Pollution control is a critical global challenge. Governments across the world have legislated clean air requirements for stationary and mobile engines in cars, trucks, trains, and marine vessels. Facilities such as power plants, manufacturing buildings, incinerators, etc. emit significant amounts of pollutants from their smoke stacks. Evaluating the exhaust from these stacks is vital to ensure compliance with air quality laws and regulations.
Locomotive Engine Testing monitors traditional and nontraditional diesel combustion gases from locomotive engines in less than a second. There are few products that can monitor locomotive engine diesel exhaust in a time frame and level necessary to be practical.
Locomotive engine regulations from United States and other governments and environmental locomotive exhaust concerns have lead locomotive engine manufacturers to monitor and test locomotive diesel exhaust. To address the demand for fast, accurate locomotive engine emission analysis, FTIR analyzers can measure exhaust gas generated by locomotive engines, and current versions are fast and sensitive enough to perform continuous locomotive exhaust analysis.
Historically, combustion exhaust is analyzed for species such as O2, SO2, CO2, CO, total hydrocarbons, NO, and NO2 using multiple single gas analyzers. These individual analyzers have a high initial cost, continuing maintenance cost and cannot measure wet sample streams, so sample condition systems must be installed to remove moisture. The conditioning process can affect the measurement quality and remove compounds of interest. In addition, current combustion analyzers cannot monitor all combustion by-products suggested or required by changes in environmental regulations, including formaldehyde, which has traditionally been difficult to monitor in real time.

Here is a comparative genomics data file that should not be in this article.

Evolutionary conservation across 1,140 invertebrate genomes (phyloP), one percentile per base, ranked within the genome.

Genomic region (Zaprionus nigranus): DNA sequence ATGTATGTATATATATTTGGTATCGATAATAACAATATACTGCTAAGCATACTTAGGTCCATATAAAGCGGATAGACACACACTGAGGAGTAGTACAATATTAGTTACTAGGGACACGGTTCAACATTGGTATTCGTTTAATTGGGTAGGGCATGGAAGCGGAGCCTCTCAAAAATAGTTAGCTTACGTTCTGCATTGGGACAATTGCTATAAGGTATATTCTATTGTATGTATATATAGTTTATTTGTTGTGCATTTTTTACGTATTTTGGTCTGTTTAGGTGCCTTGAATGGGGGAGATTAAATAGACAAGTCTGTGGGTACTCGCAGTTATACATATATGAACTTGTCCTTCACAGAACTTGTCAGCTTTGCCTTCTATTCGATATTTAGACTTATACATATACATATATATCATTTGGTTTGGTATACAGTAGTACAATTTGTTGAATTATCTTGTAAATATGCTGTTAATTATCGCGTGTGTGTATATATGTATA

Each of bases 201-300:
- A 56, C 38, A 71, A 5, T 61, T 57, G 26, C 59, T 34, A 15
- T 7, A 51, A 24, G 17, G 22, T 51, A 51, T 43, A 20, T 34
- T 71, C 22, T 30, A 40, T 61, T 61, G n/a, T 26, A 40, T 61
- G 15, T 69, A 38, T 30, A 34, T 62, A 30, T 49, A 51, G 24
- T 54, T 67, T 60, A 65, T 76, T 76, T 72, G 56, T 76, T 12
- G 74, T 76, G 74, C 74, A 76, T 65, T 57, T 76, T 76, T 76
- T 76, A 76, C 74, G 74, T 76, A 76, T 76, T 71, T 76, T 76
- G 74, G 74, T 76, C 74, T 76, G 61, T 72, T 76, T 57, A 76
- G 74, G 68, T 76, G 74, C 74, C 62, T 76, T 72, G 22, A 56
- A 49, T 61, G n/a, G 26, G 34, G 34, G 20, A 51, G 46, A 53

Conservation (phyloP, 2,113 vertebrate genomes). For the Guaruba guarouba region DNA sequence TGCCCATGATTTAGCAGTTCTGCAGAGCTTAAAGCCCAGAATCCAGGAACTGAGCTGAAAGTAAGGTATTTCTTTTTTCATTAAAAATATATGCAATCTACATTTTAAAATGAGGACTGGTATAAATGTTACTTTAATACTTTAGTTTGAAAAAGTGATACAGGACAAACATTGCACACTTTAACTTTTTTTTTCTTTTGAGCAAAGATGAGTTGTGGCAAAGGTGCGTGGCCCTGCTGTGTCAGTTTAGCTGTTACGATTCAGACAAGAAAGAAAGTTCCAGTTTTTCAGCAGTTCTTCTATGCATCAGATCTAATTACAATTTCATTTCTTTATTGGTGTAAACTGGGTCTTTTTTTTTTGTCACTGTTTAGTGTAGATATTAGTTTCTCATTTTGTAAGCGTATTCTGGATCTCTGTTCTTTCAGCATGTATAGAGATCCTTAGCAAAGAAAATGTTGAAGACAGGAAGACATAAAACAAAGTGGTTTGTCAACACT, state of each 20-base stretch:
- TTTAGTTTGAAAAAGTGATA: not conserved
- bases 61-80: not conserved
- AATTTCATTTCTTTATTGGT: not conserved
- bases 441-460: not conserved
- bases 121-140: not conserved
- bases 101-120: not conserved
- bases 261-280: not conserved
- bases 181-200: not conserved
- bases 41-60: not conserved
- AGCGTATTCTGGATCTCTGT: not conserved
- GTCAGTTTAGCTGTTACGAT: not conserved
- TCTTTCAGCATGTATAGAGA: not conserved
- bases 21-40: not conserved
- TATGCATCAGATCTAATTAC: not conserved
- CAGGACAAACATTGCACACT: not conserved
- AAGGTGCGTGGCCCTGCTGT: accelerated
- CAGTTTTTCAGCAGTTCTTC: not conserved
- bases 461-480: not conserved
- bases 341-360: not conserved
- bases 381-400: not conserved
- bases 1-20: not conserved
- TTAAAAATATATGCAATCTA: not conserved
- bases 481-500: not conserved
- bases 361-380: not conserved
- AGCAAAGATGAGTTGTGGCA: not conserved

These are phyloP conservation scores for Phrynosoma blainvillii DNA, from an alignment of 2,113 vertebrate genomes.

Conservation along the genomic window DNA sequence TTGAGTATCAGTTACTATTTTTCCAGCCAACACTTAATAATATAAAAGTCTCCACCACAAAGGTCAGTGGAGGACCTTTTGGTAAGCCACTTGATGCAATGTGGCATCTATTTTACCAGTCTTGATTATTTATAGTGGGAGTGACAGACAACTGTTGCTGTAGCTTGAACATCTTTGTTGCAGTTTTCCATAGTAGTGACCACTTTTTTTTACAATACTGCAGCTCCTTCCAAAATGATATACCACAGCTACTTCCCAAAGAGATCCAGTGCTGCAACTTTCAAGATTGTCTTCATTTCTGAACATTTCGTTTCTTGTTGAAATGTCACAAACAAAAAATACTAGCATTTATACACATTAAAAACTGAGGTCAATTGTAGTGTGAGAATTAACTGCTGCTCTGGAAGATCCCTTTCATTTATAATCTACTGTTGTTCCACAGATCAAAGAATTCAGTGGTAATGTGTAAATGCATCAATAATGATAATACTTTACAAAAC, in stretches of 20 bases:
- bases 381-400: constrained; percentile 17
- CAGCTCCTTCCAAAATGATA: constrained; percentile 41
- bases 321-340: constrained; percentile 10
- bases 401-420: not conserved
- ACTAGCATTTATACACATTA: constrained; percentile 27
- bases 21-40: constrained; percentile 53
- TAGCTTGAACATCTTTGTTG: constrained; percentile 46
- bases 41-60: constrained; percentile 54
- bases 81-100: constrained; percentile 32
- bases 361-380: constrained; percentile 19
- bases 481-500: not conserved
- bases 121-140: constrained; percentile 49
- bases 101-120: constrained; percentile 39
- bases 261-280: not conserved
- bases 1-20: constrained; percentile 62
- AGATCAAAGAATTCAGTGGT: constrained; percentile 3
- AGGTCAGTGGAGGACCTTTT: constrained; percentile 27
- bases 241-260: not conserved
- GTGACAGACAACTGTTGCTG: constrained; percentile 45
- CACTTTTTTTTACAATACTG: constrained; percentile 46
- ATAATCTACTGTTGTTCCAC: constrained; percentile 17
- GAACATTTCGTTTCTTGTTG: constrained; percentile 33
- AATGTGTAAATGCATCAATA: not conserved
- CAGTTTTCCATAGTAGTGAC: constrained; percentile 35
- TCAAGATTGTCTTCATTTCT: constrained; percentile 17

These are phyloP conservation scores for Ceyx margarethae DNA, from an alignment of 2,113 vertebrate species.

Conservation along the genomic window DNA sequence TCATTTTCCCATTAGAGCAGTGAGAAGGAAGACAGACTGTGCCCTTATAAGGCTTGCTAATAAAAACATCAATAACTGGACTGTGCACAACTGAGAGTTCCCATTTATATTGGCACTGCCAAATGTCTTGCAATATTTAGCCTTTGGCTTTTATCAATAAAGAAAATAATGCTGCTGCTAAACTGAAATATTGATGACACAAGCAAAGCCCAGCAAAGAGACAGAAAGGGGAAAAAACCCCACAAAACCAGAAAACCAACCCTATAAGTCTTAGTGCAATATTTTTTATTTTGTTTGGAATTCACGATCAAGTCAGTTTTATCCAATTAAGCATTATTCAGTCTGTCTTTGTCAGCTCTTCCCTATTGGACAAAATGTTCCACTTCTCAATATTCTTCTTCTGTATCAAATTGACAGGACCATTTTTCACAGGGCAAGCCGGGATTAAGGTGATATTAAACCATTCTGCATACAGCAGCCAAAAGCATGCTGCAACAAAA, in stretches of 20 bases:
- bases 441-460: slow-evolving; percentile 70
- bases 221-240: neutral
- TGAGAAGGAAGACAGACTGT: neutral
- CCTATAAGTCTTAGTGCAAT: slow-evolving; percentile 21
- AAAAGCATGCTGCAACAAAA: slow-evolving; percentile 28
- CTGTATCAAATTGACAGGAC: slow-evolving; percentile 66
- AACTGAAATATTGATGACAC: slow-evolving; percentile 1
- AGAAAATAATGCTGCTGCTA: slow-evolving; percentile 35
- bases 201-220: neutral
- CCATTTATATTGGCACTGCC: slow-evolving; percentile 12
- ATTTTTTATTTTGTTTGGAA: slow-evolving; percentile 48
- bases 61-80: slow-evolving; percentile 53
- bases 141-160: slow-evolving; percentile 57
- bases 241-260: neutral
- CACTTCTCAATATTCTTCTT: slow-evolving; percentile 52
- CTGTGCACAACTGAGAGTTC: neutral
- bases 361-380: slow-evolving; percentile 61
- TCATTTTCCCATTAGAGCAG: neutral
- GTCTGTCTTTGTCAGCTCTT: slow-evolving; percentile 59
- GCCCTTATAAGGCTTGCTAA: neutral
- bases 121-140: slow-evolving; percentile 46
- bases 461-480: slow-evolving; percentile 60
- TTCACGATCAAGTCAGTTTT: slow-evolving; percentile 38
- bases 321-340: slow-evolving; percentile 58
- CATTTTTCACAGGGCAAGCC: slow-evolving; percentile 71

Tightening regulations on NOx emissions from stationary combustion sources has brought about the development of Selective Catalytic Reduction (SCR) technologies. These technologies are driving NOx emissions to low single digit ppm levels or below. This reduction is not without some drawbacks to emissions in that ammonia is commonly used by the SCR. Normally, ammonia levels can vary from tens of ppm to tens of ppb, but if not balanced correctly the process results in significant ammonia slip. One current method to monitor ammonia relies on catalytic conversion of NH3 to NO, which is then analyzed using traditional chemiluminescence NOx analyzers. This indirect measurement of ammonia adds a significant level of complexity and uncertainty, and current analyzers have limited accuracy below a ppm. New technology needs to be provided that will provide 100 ppb NH3 monitoring directly and in real-time.